Manually Change A Lead Score

Introduction

The lead scoring rules automatically assign values to contacts based on predefined criteria. However, sales reps will have personal interactions with prospects throughout the sales process that may merit a change in lead score.

For Example: A sales rep may contact a "five star" lead and find out they have had to shift focus due to an urgent project with an impending deadline. The prospect is still interested in your product, however they've had to postpone their decision until this project is completed approximately 3 months from now. This prospect may still be a qualified lead, but the sales rep no longer wants that lead at the top of their list.

Sales reps can manually adjust a lead score by manually applying or removing tags from a contact record. Each score criteria can add or subtract up to 10 points. To create a process to manually adjust scores, you will create 20 tags and create a score criteria that corresponds with each tag.

 

Step-by-Step Instructions

  1. Create the following 20 tags and add them to a "Score" tag category.

    Each tag can be applied to a contact record once.

    +1 Lead Point

    +2 Lead Points

    +3 Lead Points

    +4 Lead Points

    +5 Lead Points

    +6 Lead Points

    +7 Lead Points

    +8 Lead Points

    +9 Lead Points

    +10 Lead Points

    -1 Lead Point

    -2 Lead Points

    -3 Lead Points

    -4 Lead Points

    -5 Lead Points

    -6 Lead Points

    -7 Lead Points

    -8 Lead Points

    -9 Lead Points

    -10 Lead Points

     

  2. Create a criteria that corresponds with each of the tags.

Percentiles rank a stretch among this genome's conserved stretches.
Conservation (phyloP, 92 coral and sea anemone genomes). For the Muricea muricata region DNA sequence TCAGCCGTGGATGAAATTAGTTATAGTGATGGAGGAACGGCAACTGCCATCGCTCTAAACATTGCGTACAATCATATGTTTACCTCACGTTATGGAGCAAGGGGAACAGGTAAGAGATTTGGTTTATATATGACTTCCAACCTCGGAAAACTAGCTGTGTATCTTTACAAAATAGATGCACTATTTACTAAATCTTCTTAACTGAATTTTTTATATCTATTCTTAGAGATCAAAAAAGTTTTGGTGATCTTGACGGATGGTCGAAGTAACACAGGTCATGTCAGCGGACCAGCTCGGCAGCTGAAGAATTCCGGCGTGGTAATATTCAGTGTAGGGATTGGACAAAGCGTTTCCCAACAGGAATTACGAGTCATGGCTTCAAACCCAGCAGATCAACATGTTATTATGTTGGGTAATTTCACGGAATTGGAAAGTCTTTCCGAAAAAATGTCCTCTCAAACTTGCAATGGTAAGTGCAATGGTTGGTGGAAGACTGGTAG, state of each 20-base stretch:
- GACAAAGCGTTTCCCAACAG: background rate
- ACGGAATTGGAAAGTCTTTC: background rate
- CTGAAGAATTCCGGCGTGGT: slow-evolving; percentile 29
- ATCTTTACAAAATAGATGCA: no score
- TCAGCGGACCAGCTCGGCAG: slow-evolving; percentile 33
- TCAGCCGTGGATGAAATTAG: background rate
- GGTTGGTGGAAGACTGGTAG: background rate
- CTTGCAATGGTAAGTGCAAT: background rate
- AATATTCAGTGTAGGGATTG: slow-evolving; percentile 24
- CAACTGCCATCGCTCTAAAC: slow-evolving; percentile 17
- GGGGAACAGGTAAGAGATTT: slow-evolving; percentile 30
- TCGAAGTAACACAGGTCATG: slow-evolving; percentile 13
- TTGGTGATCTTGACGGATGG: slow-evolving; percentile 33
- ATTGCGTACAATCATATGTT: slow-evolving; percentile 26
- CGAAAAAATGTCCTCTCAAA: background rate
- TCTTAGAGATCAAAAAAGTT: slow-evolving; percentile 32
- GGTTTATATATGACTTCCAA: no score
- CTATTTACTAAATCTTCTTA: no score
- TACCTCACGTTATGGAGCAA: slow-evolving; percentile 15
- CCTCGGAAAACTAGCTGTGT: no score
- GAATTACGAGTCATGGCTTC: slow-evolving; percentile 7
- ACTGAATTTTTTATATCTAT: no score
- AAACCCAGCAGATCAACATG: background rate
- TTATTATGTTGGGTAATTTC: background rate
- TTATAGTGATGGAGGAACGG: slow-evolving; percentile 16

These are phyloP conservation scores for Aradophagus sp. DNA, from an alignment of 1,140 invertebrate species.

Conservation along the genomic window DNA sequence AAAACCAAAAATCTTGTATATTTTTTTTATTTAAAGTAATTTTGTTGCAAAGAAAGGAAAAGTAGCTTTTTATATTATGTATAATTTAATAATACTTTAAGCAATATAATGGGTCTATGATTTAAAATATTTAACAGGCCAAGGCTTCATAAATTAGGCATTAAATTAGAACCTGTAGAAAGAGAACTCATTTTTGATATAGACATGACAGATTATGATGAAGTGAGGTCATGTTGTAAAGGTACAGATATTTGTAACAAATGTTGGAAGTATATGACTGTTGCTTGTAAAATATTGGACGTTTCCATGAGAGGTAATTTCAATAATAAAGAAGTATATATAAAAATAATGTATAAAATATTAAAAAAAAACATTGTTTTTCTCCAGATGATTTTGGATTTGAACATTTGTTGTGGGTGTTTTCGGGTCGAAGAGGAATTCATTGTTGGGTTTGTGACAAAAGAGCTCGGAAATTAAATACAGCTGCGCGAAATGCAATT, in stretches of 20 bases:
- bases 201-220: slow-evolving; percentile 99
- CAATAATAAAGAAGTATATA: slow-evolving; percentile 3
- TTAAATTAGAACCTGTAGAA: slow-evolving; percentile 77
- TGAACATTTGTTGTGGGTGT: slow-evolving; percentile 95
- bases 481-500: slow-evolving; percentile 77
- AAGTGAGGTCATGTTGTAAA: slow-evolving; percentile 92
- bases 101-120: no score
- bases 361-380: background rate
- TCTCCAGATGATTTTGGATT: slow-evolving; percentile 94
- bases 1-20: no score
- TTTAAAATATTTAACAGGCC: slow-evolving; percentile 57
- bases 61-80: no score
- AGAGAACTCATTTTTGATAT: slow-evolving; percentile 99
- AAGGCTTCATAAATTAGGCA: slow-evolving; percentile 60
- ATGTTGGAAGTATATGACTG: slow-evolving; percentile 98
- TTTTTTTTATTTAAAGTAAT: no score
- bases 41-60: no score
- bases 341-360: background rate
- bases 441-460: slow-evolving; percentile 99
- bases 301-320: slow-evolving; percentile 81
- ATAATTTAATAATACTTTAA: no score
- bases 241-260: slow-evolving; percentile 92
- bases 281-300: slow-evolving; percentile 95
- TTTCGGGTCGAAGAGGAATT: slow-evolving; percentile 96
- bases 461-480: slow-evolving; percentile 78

The criteria will add or subtract points from the lead score each time a sales rep manually applies or removes a tag from a contact record.

    For Example:

    After speaking with the prospect above, the sales rep manually applies a tag to their contact record. The rep decides to deduct 10 points from the lead score because 3 months is a fairly lengthy delay, so he applies the "-10 lead points" tag to the contact record. The contact record is updated and moves down the call list based on the decrease in lead score. If the sales rep does not feel like the prospect has been re-prioritized appropriately, then the rep can apply another tag to decrease the lead score even more.

    Situations are always changing. In this case, the prospect calls the rep two weeks later and indicates their time frame has adjusted again. They are going to be ready to purchase in the next 4 to 6 weeks instead of waiting 3 months. The sales rep can manually adjust the lead score again by either applying a tag that adds points to the lead score OR by removing a tag that subtracted points. For example, a lead score will be increased by 20 total points if a sales rep adds the +10 lead points tag AND removes the -10 lead points tag at the same time.

     

  3. Train your sales reps.

    Make sure sales reps understand how lead scoring works and how to manually adjust the score based on their discernment and personal interactions with a prospect.

  4. Get feedback from sales reps.

    If sales reps are manually adjusting scores frequently, then you may need to evaluate the lead scoring rules. If a large number of leads are being scored too high, then you may need to decrease the number of points associated with less important activity or increase the ideal lead score.